Laughing Mama's Blog

My inner monologue with myself inside my head put in this blog out in the open for everybody to read.

What I Want To Be When I Grow Up (AKA: “Identifying with Lloyd Dobler Scares Me.”) March 24, 2011

Filed under: Humor,Life — laughingmama @ 2:54 pm
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I know I’m an inconsistent blogger and I apologize. I can’t believe it’s been over a month since my last post. But I kind of have to wait until the mood strikes. There’s literally a voice in my head that says things I find funny and then I usually build a post around that. It’s been quiet lately. I think there’s too many other things rattling around in there right now. And it’s a limited space anyway. Lately I’ve been preoccupied with thoughts of what I want to do with the rest of my life. I’ve got the basics covered: breathe, eat, sleep, love, laugh, dance. This much I know. It’s the big question of what I want to DO that’s got me stumped. Yes, I’m a stay-at-home mom and proud of it. But when your kids are in school and gone for 7 hours out of the day you begin to think maybe you could be doing something with that time. And when I say “you begin to think…” I really mean “people begin to ask what you’re going to do with your time”. Even my 9 and 11 year old neighbors have started asking “Ms. Eileen, what DO you do all day?”. I imagine they picture me at home alone in my bathrobe watching TV, eating gummy bears and never being productive. To be fair, I do drive them to the bus stop in my purple fuzzy slippers. And when that’s the last picture of a person you have in your head I’m sure it’s hard to believe they are anything but a couch potato the rest of the day.

Honestly, I’m not… at all! But, I can see their point. Being a mom is very fulfilling and satisfying and being available to spend time with my mom during the day is a tremendous blessing I am very grateful for. But, it’s really time. I need to get a j.o.b. Which brings me to the what do you want to DO with your life question. I feel a little bit like Lloyd Dobler from the movie ‘Say Anything’: “I don’t want to sell anything, buy anything, or process anything as a career. I don’t want to sell anything bought or processed, or buy anything sold or processed, or process anything sold, bought, or processed, or repair anything sold, bought, or processed. You know, as a career, I don’t want to do that.” Brilliant! And scary. Do I really want to be taking advice from a Hollywood kickboxing slacker- no matter how awesome?

In a former life before kids I was a web page designer. That was 10 years ago. A lot has changed since then to put it mildly. I would have to start all over again- probably take several classes and the thought of that just… ugh. No thank you. And with my children on a year round school calendar, I’d have to find a part-time job that pays enough to be able to afford track out camps plus have enough leftover to make it worthwhile. Good luck! Ideally I’d like to work from home but wouldn’t everybody? Sitting down, thinking of things you can do to turn your interests into income is a little disheartening. Realizing that what you like to do isn’t worth much in the public marketplace is sobering. Surprisingly there’s not much call for someone who can coordinate ribbon to a whole birthday party theme. I know… I was shocked too!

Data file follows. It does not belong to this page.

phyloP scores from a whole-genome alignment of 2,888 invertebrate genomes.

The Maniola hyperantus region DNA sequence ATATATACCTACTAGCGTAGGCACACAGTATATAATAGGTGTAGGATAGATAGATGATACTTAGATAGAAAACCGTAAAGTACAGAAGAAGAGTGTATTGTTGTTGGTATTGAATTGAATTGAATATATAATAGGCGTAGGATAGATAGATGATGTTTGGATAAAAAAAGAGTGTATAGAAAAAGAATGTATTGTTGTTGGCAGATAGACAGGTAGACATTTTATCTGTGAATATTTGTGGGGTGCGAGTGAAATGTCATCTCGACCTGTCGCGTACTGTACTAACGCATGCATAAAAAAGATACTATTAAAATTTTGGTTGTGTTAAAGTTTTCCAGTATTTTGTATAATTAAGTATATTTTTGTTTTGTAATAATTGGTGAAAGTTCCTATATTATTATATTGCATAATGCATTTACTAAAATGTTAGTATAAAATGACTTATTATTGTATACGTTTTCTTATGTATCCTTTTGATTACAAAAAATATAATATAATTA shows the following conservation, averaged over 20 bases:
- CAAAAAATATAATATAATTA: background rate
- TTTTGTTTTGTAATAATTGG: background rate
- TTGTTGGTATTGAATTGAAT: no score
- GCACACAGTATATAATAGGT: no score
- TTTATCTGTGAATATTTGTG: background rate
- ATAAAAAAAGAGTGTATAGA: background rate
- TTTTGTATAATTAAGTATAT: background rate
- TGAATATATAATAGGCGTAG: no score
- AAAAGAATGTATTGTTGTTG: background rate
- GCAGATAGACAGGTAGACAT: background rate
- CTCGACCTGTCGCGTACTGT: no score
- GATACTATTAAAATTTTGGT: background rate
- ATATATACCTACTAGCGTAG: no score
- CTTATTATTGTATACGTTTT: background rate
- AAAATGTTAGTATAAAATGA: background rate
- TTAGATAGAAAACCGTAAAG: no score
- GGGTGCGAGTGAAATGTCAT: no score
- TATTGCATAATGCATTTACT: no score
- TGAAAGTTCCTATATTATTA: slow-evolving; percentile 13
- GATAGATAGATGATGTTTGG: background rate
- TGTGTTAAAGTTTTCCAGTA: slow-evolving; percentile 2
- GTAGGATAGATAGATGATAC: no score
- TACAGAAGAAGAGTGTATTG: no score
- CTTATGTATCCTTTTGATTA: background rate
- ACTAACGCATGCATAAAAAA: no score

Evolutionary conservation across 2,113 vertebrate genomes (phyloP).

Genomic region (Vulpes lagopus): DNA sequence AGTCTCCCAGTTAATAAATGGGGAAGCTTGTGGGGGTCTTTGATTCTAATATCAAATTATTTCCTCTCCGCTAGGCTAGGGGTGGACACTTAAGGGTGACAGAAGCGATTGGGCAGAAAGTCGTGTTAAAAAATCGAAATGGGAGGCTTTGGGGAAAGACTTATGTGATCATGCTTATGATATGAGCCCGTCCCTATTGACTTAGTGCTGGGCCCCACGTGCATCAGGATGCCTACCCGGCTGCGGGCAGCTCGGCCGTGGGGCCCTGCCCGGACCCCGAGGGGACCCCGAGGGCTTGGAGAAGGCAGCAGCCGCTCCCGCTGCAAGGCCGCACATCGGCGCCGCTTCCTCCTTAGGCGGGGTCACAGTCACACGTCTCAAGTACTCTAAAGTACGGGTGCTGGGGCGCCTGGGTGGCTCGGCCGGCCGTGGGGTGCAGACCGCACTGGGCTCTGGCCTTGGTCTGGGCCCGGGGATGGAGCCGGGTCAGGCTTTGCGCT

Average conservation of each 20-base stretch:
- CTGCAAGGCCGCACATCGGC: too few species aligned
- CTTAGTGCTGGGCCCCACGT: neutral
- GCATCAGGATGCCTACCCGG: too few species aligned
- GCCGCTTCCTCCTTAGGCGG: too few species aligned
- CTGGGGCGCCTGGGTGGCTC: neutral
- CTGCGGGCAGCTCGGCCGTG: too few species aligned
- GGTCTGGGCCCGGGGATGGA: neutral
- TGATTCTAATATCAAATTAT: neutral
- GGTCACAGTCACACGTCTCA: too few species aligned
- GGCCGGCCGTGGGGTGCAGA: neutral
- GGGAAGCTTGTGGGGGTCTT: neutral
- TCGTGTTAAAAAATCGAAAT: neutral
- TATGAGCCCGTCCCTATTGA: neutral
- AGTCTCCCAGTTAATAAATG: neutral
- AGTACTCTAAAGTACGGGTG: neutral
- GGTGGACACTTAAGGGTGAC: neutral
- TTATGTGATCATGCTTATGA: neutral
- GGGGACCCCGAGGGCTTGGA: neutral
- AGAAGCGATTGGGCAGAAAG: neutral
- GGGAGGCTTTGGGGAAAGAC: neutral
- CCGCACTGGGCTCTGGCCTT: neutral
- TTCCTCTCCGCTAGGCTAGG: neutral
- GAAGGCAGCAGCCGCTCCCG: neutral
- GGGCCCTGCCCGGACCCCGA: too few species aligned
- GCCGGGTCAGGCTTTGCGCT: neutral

And then seemingly out of nowhere someone asked me to make a birthday cake- and they were going to pay me! I’ve been making cakes for my children’s birthdays and other family occasions for years. They’ve become progressively more involved and I’ve learned new techniques along the way because it’s something I enjoy. I usually stay up way too late, play whatever music I feel like dancing to, and end up looking like I’ve just had a down and dirty affair with a gigantic bag of confectioner’s sugar. It’s fun and a total stress reliever for me (until it comes time to clean up, that is). So when I was asked, I jumped at the chance. The money was totally secondary. The cake turned out well, the birthday girl was pleased and that was that. Until things kind of snowballed. Several requests started rolling in and suddenly what people have been telling me for years that I should do finally became clear to me. It’s easy to discount your family’s praise- they love you and, especially with my mom, think everything you do is wonderful. Of course, she’ll be the first one to tell you that the cakes she made for our birthdays were not anything like the standing Yoda I did for my son’s Star Wars party. Her cakes were delicious towers propped up by a spoon to keep the lopsided layers from sliding off each other. But when people you don’t know suggest this as a career path you begin to take notice. I’ve been fighting making cakes “for a living” because I didn’t want my enjoyable hobby to become “work”. Well, if prostitutes could do it, so could I!

The scariest part is putting it out there. Making the decision to say, “This is what I’m going to do” is terrifying. Well, the decision isn’t terrifying. Failing is terrifying. And I think that’s been my biggest obstacle. Doubt creeps into my mind. There are a million people out there who could do it better than me. What if I make something someone doesn’t like? What if I make these few cakes and then nothing else comes of it? Why would someone pay me a bunch of money for something they could get at Harris Teeter for half the price? If you never try, you never fail and you never disappoint yourself or anybody else. But, that’s no way to live. It might be a beautiful disaster but at least it will taste good and I’ll decorate the shit out of it. And at least I’ll be able to say I tried. I think even Lloyd Dobler would approve of that.

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